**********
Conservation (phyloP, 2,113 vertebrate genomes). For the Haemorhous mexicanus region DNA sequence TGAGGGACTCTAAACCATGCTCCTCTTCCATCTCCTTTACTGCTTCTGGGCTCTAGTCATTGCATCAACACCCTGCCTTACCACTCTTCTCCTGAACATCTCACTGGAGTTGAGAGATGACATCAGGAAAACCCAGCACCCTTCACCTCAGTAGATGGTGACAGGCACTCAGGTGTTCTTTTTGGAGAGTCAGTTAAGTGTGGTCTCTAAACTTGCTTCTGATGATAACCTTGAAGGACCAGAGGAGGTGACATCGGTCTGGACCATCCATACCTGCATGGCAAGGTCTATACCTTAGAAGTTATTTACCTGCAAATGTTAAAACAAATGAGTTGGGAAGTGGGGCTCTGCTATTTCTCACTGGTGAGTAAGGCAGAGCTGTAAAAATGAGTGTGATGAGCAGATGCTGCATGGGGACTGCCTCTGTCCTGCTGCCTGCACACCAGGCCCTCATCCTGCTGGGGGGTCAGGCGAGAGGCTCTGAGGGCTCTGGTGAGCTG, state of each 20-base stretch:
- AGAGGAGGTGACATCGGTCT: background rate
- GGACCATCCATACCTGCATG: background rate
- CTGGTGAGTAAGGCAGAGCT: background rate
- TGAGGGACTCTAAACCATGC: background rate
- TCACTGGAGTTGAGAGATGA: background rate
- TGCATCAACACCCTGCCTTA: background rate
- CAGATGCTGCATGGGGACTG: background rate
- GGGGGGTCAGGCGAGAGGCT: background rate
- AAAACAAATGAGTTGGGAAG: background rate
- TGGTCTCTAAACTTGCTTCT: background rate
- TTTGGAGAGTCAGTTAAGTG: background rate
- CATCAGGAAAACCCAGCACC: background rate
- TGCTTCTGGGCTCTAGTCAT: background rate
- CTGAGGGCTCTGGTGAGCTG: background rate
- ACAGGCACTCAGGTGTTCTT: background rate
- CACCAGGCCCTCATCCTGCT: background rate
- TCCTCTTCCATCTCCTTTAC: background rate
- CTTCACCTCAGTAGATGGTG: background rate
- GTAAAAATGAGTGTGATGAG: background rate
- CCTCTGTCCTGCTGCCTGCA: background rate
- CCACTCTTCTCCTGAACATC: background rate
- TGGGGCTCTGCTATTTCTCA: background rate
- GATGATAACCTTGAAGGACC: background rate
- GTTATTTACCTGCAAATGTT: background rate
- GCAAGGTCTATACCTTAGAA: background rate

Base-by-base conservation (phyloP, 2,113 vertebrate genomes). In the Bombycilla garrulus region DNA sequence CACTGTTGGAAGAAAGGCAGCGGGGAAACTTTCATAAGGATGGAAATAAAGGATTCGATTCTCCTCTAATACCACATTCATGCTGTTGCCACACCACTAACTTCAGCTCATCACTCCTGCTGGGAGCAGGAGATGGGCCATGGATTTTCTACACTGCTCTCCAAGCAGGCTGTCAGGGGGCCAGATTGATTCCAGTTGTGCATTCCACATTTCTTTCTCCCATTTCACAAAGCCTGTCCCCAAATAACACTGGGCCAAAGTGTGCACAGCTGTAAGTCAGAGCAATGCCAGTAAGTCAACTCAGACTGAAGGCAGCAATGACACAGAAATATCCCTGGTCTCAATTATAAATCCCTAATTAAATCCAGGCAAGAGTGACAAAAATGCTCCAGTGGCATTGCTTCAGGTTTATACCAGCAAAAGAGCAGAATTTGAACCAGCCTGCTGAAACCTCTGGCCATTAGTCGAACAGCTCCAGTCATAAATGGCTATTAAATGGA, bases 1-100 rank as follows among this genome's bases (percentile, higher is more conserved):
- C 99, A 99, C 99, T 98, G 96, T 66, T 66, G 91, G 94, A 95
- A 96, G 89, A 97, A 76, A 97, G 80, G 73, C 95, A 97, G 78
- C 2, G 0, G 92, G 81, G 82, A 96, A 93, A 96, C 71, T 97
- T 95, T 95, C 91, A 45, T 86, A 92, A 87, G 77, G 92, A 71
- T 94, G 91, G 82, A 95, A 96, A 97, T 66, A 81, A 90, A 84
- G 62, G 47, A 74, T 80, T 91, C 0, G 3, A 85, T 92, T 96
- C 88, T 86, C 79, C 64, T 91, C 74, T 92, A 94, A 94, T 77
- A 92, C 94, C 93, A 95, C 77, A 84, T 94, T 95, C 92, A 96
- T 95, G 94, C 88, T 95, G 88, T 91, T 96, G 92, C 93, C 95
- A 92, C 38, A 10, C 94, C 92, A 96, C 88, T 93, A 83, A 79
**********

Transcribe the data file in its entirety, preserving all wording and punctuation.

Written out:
Conservation (phyloP, 2,113 vertebrate genomes). For the Haemorhous mexicanus region DNA sequence TGAGGGACTCTAAACCATGCTCCTCTTCCATCTCCTTTACTGCTTCTGGGCTCTAGTCATTGCATCAACACCCTGCCTTACCACTCTTCTCCTGAACATCTCACTGGAGTTGAGAGATGACATCAGGAAAACCCAGCACCCTTCACCTCAGTAGATGGTGACAGGCACTCAGGTGTTCTTTTTGGAGAGTCAGTTAAGTGTGGTCTCTAAACTTGCTTCTGATGATAACCTTGAAGGACCAGAGGAGGTGACATCGGTCTGGACCATCCATACCTGCATGGCAAGGTCTATACCTTAGAAGTTATTTACCTGCAAATGTTAAAACAAATGAGTTGGGAAGTGGGGCTCTGCTATTTCTCACTGGTGAGTAAGGCAGAGCTGTAAAAATGAGTGTGATGAGCAGATGCTGCATGGGGACTGCCTCTGTCCTGCTGCCTGCACACCAGGCCCTCATCCTGCTGGGGGGTCAGGCGAGAGGCTCTGAGGGCTCTGGTGAGCTG, state of each 20-base stretch:
- AGAGGAGGTGACATCGGTCT: background rate
- GGACCATCCATACCTGCATG: background rate
- CTGGTGAGTAAGGCAGAGCT: background rate
- TGAGGGACTCTAAACCATGC: background rate
- TCACTGGAGTTGAGAGATGA: background rate
- TGCATCAACACCCTGCCTTA: background rate
- CAGATGCTGCATGGGGACTG: background rate
- GGGGGGTCAGGCGAGAGGCT: background rate
- AAAACAAATGAGTTGGGAAG: background rate
- TGGTCTCTAAACTTGCTTCT: background rate
- TTTGGAGAGTCAGTTAAGTG: background rate
- CATCAGGAAAACCCAGCACC: background rate
- TGCTTCTGGGCTCTAGTCAT: background rate
- CTGAGGGCTCTGGTGAGCTG: background rate
- ACAGGCACTCAGGTGTTCTT: background rate
- CACCAGGCCCTCATCCTGCT: background rate
- TCCTCTTCCATCTCCTTTAC: background rate
- CTTCACCTCAGTAGATGGTG: background rate
- GTAAAAATGAGTGTGATGAG: background rate
- CCTCTGTCCTGCTGCCTGCA: background rate
- CCACTCTTCTCCTGAACATC: background rate
- TGGGGCTCTGCTATTTCTCA: background rate
- GATGATAACCTTGAAGGACC: background rate
- GTTATTTACCTGCAAATGTT: background rate
- GCAAGGTCTATACCTTAGAA: background rate

Base-by-base conservation (phyloP, 2,113 vertebrate genomes). In the Bombycilla garrulus region DNA sequence CACTGTTGGAAGAAAGGCAGCGGGGAAACTTTCATAAGGATGGAAATAAAGGATTCGATTCTCCTCTAATACCACATTCATGCTGTTGCCACACCACTAACTTCAGCTCATCACTCCTGCTGGGAGCAGGAGATGGGCCATGGATTTTCTACACTGCTCTCCAAGCAGGCTGTCAGGGGGCCAGATTGATTCCAGTTGTGCATTCCACATTTCTTTCTCCCATTTCACAAAGCCTGTCCCCAAATAACACTGGGCCAAAGTGTGCACAGCTGTAAGTCAGAGCAATGCCAGTAAGTCAACTCAGACTGAAGGCAGCAATGACACAGAAATATCCCTGGTCTCAATTATAAATCCCTAATTAAATCCAGGCAAGAGTGACAAAAATGCTCCAGTGGCATTGCTTCAGGTTTATACCAGCAAAAGAGCAGAATTTGAACCAGCCTGCTGAAACCTCTGGCCATTAGTCGAACAGCTCCAGTCATAAATGGCTATTAAATGGA, bases 1-100 rank as follows among this genome's bases (percentile, higher is more conserved):
- C 99, A 99, C 99, T 98, G 96, T 66, T 66, G 91, G 94, A 95
- A 96, G 89, A 97, A 76, A 97, G 80, G 73, C 95, A 97, G 78
- C 2, G 0, G 92, G 81, G 82, A 96, A 93, A 96, C 71, T 97
- T 95, T 95, C 91, A 45, T 86, A 92, A 87, G 77, G 92, A 71
- T 94, G 91, G 82, A 95, A 96, A 97, T 66, A 81, A 90, A 84
- G 62, G 47, A 74, T 80, T 91, C 0, G 3, A 85, T 92, T 96
- C 88, T 86, C 79, C 64, T 91, C 74, T 92, A 94, A 94, T 77
- A 92, C 94, C 93, A 95, C 77, A 84, T 94, T 95, C 92, A 96
- T 95, G 94, C 88, T 95, G 88, T 91, T 96, G 92, C 93, C 95
- A 92, C 38, A 10, C 94, C 92, A 96, C 88, T 93, A 83, A 79